Hazlitt states that “of inspired birds, ravens were accounted the most prophetical.” Sometimes referred to as “the bird of the gallows,” there are numerous supporting tales of illness and death following in the immediate aftermath of a raven perching in one’s house or roosting in one’s chimney. But not every legend casts ravens as avian prophets of death. Daniels writes:
“In Sweden, the raven’s cry at night in swamps and wild moors, is held to be the ghosts of murdered men, whose bodies have been hidden in these spots by their murderers.”
While another superstition holds that the reason the raven is so reviled is because it is, in fact, an exorcised spirit. Daniels explains:
“There is a hole in the left wing, caused by the stake driven into the earth when a vampire spirit has been exorcised. One must take care not to look up when it is flying overhead, for he who sees through the hole in the wing will become a night-raven himself. This uncanny bird is ever flying toward the East, in hope of reaching the holy sepulcher, where alone it will get rest.”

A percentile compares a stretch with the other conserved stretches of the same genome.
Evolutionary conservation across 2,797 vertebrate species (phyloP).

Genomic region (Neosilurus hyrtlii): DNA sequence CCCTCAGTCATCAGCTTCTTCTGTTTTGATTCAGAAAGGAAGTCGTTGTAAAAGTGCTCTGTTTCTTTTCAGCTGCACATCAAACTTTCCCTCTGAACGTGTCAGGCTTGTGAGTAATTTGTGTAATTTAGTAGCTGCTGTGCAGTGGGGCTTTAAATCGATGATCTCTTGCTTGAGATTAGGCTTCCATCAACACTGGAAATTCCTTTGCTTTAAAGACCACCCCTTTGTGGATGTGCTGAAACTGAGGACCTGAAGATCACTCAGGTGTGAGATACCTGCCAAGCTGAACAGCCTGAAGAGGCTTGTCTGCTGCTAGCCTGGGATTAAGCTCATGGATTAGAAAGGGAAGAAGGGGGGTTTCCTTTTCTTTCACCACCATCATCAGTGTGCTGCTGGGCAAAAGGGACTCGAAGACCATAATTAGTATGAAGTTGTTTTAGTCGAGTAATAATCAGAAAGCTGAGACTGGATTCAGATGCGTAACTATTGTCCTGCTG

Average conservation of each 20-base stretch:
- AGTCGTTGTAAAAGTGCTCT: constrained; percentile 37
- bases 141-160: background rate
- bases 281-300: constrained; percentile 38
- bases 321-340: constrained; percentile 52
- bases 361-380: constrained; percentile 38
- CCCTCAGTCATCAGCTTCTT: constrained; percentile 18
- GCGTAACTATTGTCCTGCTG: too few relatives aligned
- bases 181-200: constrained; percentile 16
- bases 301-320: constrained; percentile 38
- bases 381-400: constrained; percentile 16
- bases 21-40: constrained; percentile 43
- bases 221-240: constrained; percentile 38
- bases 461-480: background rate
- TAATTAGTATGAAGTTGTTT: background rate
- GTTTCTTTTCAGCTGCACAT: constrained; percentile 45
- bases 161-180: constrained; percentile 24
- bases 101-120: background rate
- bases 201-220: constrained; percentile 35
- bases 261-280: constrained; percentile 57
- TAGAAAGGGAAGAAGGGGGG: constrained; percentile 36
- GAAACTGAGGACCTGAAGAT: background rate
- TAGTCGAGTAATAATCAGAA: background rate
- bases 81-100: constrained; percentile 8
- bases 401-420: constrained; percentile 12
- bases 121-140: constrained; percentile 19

Folklore and legend aside, the common raven (corvus corax) is considered to be one of the most intelligent birds in existence. They can live 15-20 years in the wild and are able to survive in a diverse range of climates. The raven is omnivorous and is known to store his food. Ravens have also been known to use tools and their intelligence relating to problem solving has been compared to that of the human and the chimpanzee.
Clearly, the nineteenth century did not see the last ravens in London, however, unlike crows, ravens are not generally seen in more populated areas. This does not mean that they are endangered. In fact, The Royal Society for the Protection of Birds reports that there are currently 7,400 breeding pairs in the country. As for the presence of larcenous ravens in Hyde Park or bachelor ravens perched on the cross atop of St. Paul’s Cathedral, I could find no twenty-first century reports.
Top photo: A Raven by T.A. Coward, 1919. (Image from The Birds of the British Isles)
This article originally appeared on MimiMatthews.com and is reprinted here with permission.
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Mimi Matthews is the author of The Pug Who Bit Napoleon: Animal Tales of the 18th and 19th Centuries and A Victorian Lady’s Guide to Fashion and Beauty. Her articles on nineteenth-century history have been published on various academic and history sites, including the Victorian Web and the Journal of Victorian Culture. When not writing historical non-fiction, Mimi authors exquisitely proper historical romance novels. Her latest Victorian romance The Matrimonial Advertisement can be ordered at Amazon and Barnes & Noble. To learn more, please visit www.MimiMatthews.com.